Jodie Chiemi Ching
“Mochi Magic” (Storey Publishing, 2020) is written by Kaori Becker, a cook who specializes in Japanese cuisine. Filled with beautiful photographs of 50 varieties of traditional and modern mochi recipes, this cookbook is fun to just flip through and discover the infinite possibilities of mochi-making.
Divided into seven sticky chapters, Becker covers: “Mochi-Making Basics,” “Daifuku (Filled) Mochi: The Dough,” “Daifuku Mochi: The Filling,” “Decorating Mochi,” “A New Year’s Tradition: Pounded Mochi,” “Odango: Balls of Fun” and “Baked Mochi.”
This book is great for just about any kind of cook. If you’re feeling a little lazy, there is a microwave mochi option; if you’re more ambitious, you can try the steamed mochi recipe and maybe even venture molding and decorating your mochi into kawaii panda, bear, pigs or baby chicks.
For our Herald readers I selected a couple of recipe excerpts — one unique and one traditional — from “Mochi Magic.”
Japanese Plum-Wine Mochi
This mochi carries the delicious sweet flavor of plum wine, but the alcohol is cooked out of it. The result is a light-pink mochi that tastes of plum wine — a special treat. I suggest filling this mochi with sweet red-bean paste. It helps to round fillings into one-inch balls and chill ahead of time, so that you can assemble the mochi easily. The recipe can be easily doubled — just be sure to increase the microwave time by two minutes at each step.
Yields 7–8 pieces
1 cup mochiko
1/2 cup sugar
3/4 cup Japanese plum wine (see note)
1/3 cup water
1/2 cup filling of choice
Cornstarch or Japanese potato starch, for
- Whisk together mochiko and sugar in a medium microwavable bowl. Add wine and water, then whisk well, making sure no lumps remain and the mixture is fully incorporated.
- Microwave, uncovered, on high for two minutes.
- Dip a spatula in water and use it to stir mochi dough until sticky, thick and starting to look more glossy. Mix well so that dough will heat evenly and almost all becomes the same color.
- Microwave mixture for two minutes longer, then stir well with spatula.
- Cover large cutting board with lots of cornstarch, spreading it around lightly with your fingers. Transfer mochi to board, then generously sprinkle cornstarch over mochi mass. Let cool for five minutes.
- Lightly rub cornstarch over the top of the mochi. Carefully roll mochi into an approximately three-inch-wide, 10-inch-long log, with all sides adequately covered with cornstarch. If mochi is still hot, use gloves or wait five more minutes for it to cool. Pinch off golf ball–sized pieces until the whole mound is used.
- Fill each mochi with two teaspoons of bean paste. Enjoy immediately or store at room temperature for up to one day or in the freezer for up to one month (de frost for three hours before eating).
Note: For best results, use Hakutsuru or Kikkoman brand plum wine.
Ozoni Soup – Savory New Year’s Mochi Soup
A light, clear soup with notes of dashi (a savory broth) and shoyu flavoring its mochi, ozoni is a dish I most associate with the coming of each New Year. My mother makes it every year around Jan. 1, and our family enjoys this soup together, using our freshly made mochi. Because mochi is stretchable and can be pulled into long strands, much like melted mozzarella, it represents longevity. Local produce is added to the soup as a prayer for a bountiful harvest in the New Year. Feel free to double the amount of mochi pieces to serve very hungry guests.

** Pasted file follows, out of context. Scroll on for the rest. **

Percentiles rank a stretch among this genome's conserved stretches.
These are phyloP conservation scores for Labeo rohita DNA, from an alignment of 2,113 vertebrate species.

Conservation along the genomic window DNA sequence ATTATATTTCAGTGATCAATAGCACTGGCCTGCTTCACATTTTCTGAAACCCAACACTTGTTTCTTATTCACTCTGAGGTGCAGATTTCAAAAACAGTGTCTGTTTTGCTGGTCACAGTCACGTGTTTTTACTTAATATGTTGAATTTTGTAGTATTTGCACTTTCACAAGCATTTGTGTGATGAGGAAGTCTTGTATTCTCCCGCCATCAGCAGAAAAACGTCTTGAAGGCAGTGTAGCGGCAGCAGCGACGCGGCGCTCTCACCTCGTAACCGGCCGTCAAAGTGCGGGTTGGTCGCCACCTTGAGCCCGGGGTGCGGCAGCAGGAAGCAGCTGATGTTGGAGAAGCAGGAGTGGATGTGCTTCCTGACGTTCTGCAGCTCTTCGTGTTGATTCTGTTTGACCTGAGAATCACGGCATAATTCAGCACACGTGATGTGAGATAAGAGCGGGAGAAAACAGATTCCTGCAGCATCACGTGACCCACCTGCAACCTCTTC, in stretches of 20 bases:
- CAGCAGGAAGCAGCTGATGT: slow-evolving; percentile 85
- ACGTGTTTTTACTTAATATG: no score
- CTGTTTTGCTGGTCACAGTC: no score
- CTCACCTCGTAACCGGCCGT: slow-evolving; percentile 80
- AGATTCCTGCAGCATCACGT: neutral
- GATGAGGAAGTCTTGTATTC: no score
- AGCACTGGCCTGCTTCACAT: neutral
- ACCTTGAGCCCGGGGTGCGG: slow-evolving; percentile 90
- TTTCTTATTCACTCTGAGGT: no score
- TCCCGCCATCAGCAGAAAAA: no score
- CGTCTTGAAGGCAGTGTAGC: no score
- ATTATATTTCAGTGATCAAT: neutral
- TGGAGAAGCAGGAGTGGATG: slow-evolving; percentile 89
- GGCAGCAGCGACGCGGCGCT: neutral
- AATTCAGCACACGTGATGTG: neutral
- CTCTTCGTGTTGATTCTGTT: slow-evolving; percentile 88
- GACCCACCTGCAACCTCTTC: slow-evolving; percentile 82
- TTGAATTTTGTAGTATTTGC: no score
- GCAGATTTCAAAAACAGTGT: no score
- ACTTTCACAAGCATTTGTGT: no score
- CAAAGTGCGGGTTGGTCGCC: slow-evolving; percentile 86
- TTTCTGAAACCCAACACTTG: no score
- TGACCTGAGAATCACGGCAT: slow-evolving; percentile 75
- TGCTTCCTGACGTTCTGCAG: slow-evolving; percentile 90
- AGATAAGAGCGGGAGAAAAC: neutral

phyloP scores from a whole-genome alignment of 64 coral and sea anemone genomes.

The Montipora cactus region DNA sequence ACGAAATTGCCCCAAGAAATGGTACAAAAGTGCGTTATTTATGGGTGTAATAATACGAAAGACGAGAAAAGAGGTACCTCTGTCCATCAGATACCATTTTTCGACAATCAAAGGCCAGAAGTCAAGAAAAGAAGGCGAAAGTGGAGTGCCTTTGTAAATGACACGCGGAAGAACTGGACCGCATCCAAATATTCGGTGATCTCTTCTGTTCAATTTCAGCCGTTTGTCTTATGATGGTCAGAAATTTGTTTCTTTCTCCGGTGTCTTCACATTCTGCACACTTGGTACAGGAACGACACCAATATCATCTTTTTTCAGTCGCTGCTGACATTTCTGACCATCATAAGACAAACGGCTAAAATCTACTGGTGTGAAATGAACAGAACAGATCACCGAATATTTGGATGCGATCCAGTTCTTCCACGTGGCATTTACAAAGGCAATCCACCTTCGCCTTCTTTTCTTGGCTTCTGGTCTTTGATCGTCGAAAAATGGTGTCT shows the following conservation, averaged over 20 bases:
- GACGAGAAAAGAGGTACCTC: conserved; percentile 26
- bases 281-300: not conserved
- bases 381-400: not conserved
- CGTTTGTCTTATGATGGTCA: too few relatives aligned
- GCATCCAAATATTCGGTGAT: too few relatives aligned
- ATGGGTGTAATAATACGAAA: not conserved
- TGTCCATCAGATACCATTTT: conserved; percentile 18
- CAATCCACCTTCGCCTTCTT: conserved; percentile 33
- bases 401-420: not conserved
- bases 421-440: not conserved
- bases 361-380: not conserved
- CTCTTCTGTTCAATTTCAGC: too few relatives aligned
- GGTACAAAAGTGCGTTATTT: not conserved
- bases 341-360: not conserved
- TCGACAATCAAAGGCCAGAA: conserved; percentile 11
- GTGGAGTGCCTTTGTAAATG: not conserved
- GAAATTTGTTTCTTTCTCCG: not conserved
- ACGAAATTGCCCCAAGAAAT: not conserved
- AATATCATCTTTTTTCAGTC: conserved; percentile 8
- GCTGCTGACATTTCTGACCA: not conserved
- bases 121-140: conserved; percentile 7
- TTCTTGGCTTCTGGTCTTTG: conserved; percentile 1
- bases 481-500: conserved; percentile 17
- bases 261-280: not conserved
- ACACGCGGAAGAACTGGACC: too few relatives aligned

Note: For a vegan-friendly version, don’t include the chicken, katsuo flakes, shoyu, mirin, sake or sugar. Instead, stir and fully dissolve 1/2 cup of white miso paste into the stock and simmer for five minutes before serving.
Yields 8-10 servings
4 dried shiitake mushrooms
1 small sheet kombu
1/4 cup katsuo flakes
5 cups water
5 cups water
2 pounds bone-in chicken thighs, skin-on or skinless
1 cup 1/2-inch peeled, sliced moons daikon radish
1 carrot, peeled and sliced into 1/2-inch half-moons
4 tablespoons shoyu
2 tablespoons mirin
2 tablespoons sake
1½ tablespoons sugar
2 teaspoons salt, plus more to taste
10 pieces pounded mochi
• Thinly sliced scallions
• Cooked mature spinach, cooled, squeezed and sliced into two-inch-long bunches
• Sliced carrots and daikon radishes
- For the dashi stock: Add mushrooms, kombu, bonito flakes and water to a large pot. Place over medium-low heat and simmer for 20 minutes. Strain mushrooms, kombu and katsuo flakes from the stock. The dashi stock is now done. Reserve mushrooms, removing the stems, and slice the caps into thin strips to use as garnish later. To make more dashi for another recipe, reserve remaining dashi ingredients in a container and cover with water, saving it in the refrigerator.
- For the soup: Pour dashi stock into a large pot. Add water and bring to a boil over high heat. Add chicken thighs and reduce heat to medium-low. Simmer for 30 minutes, skimming off any foam from the surface while it cooks.
- Add daikon and carrot slices to the pot. Simmer for 30 minutes.
- Remove chicken thighs from the soup. Once cool enough to handle, pull meat from the bones and roughly shred. Reserve shredded chicken for topping.
- Stir the soy sauce, mirin, sake, sugar and salt into the soup, and simmer for 10 minutes.
- If using freshly pounded mochi, place one or two pieces in each bowl and ladle soup over them. If using frozen, refrigerated, or store-bought mochi, cook it in a separate pot of boiling water until soft, about four minutes, before placing pieces in the soup bowls and ladling soup overthem.
- Top each serving with some shredded chicken, mushrooms, scallions, cooked spinach and sliced carrots and daikon radishes if using.
Recipes are from Mochi Magic © 2020 by Kaori Becker. Used with permission from Storey Publishing.
“Mochi Magic” can be purchased at storey.com/books/mochi-magic.